BSE senior design team develops intubation device that could save more lives



  • A team of biological systems engineering students – (starting third from left) Nicholas Seier, Hunter Miller, Catelyn Evans and Alexis Woodward – teamed up with paramedics from Lincoln Fire and Rescue Station 2 –  firefighter Cody Madsen (far left), paramedic Thien Dang (second from left), Capt. Ryan Murphy (second from right) and firefighter Tyler Barry (far right)  – to learn about intubation as they developed a device that could help first responders perform intubations of patients in emergency situation A team of biological systems engineering students – (starting third from left) Nicholas Seier, Hunter Miller, Catelyn Evans and Alexis Woodward – teamed up with paramedics from Lincoln Fire and Rescue Station 2 – firefighter Cody Madsen (far left), paramedic Thien Dang (second from left), Capt. Ryan Murphy (second from right) and firefighter Tyler Barry (far right) – to learn about intubation as they developed a device that could help first responders perform intubations of patients in emergency situation

BSE senior design team develops intubation device that could save more lives

Calendar Icon Apr 23, 2018      Person Bust Icon By Karl Vogel     RSS Feed RSS

Hunter Miller, biological systems engineering student, learns the technique for intubation with a laryngoscope during training with Lincoln Fire and Rescue paramedics.
Hunter Miller, biological systems engineering student, learns the technique for intubation with a laryngoscope during training with Lincoln Fire and Rescue paramedics.

Starting from “ground zero,” four biological systems engineering students turned their senior design capstone project into a device that could help first responders save more lives in emergency situations – and also help build their resumes.

The team of Catelyn Evans, Hunter Miller, Nicholas Seier and Alexis Woodward was assigned to develop a modified laryngoscope that could help medical personnel in the field better perform endotracheal intubations. In out-of-hospital settings, only two-thirds of medical personnel are successful on the first attempt of inserting a breathing tube into the trachea (windpipe) to maintain an open airway.

To begin, In the team needed a crash course in intubation.

“We started at ground zero. We knew nothing,” Woodward said.

“We had to watch videos online to learn what intubation was,” Evans added. 

They also considered that many medical personnel – doctors, paramedics, EMTs (emergency medical technicians), etc. – in lower-populated areas might not have the experience or training necessary. In the field, a device that makes intubating a patient simpler could save more lives.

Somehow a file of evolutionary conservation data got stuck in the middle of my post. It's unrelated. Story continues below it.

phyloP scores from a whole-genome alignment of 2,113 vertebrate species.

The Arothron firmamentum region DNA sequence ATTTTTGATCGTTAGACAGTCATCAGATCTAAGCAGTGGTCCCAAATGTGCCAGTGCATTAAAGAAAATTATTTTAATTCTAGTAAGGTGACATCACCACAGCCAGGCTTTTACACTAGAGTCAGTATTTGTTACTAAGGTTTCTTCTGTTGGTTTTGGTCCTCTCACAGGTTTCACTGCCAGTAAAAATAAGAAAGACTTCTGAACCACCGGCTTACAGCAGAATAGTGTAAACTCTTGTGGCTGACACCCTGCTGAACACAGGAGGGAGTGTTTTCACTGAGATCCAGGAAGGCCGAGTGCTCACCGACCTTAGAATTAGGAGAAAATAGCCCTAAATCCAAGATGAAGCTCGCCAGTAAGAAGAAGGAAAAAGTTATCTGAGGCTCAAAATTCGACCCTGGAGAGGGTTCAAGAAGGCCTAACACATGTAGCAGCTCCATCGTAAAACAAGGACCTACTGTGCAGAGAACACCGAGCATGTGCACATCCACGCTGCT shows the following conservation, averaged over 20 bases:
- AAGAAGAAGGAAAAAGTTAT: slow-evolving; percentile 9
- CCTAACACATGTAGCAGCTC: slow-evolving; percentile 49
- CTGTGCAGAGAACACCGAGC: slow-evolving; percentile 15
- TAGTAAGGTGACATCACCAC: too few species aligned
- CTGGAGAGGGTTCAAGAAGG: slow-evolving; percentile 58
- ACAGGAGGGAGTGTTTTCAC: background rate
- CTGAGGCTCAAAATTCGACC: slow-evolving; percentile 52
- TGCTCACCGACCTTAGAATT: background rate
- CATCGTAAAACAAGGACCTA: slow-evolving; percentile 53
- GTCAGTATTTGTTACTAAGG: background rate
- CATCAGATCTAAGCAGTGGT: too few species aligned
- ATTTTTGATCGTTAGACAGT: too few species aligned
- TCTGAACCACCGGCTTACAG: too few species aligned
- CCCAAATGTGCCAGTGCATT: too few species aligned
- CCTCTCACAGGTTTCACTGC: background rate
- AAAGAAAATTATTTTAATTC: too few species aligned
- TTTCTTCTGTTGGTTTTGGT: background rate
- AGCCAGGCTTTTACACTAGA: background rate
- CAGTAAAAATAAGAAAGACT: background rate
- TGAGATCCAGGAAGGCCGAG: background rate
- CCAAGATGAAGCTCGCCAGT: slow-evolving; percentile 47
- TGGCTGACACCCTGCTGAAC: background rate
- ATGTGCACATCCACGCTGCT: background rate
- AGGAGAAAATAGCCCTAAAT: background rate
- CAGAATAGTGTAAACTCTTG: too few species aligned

“There’s just so many more complications (in a field intubation),” Evans said. “A lot of times there’s fluid or other things blocking the airway, and that makes it difficult to see the path the tube has to take.”

Their research included looking at the many laryngoscopes used to perform intubations and the various methods used. The team had its first design completed before the end of the fall semester and manufactured it on a 3-D printer early in the spring semester.

Early this semester, the team met with the firefighters and paramedics at Lincoln Fire and Rescue (LFR) Station 2 – just a short walk from Chase Hall. 

“We went over there before we printed up our first design to get some hands-on experience with intubation and hear first-hand what some of the issues are and how they can be remedied. We took that into account with our design,” Miller said.

Capt. Ryan Murphy said the firefighters and paramedics were impressed with the engineering students.

“When I first talked to the students, I assumed they knew all about intubation, but when we took them into the station, we found out how little about our side of it they knew,” Murphy said. “But they asked some awesome questions about the problems we encounter.”

Testing the device on an LFR mannequin, the students learned they didn’t know enough.

“Having never done that ourselves, being able to go to the paramedics and learn, it was eye-opening,” Seier said. “It takes quite a bit of force to displace all the soft tissues in the mouth.”

Using the glottis (the opening between the vocal chords) as a guide is of paramount importance in performing an intubation. After working on the mannequins, Evans said, the team realized this would be trickier in the field.

“When we tried to position the scope, just moving it with enough force is hard because you’re trying to move dead weight,” Evans said. “Sometimes, you wouldn’t want to lift or move a patient’s head if they have a neck injury, and that could make visualization difficult.”

Murphy and his crew liked the device, but told the students it could still be improved. 

“We found a few hiccups, things that possibly need to be changed, based on what we encounter,” Murphy said. 

Armed with feedback from the paramedics, the students went back to work. 

After modifying the design and printing a new device, they took it back to the fire station and got a positive response to the prototype. That, the team members said, was a relief.

“They were very impressed,” Woodward said. “It helped to verify that we are capable of solving problems in the world – finding solutions from what we know, what we’ve been taught and what we’ve gained.”

Currently, NU Tech Ventures is reviewing the students’ design to possibly pursue a patent. That, would be an unexpected feather in their caps and a possible gold star on a resume, Woodward said.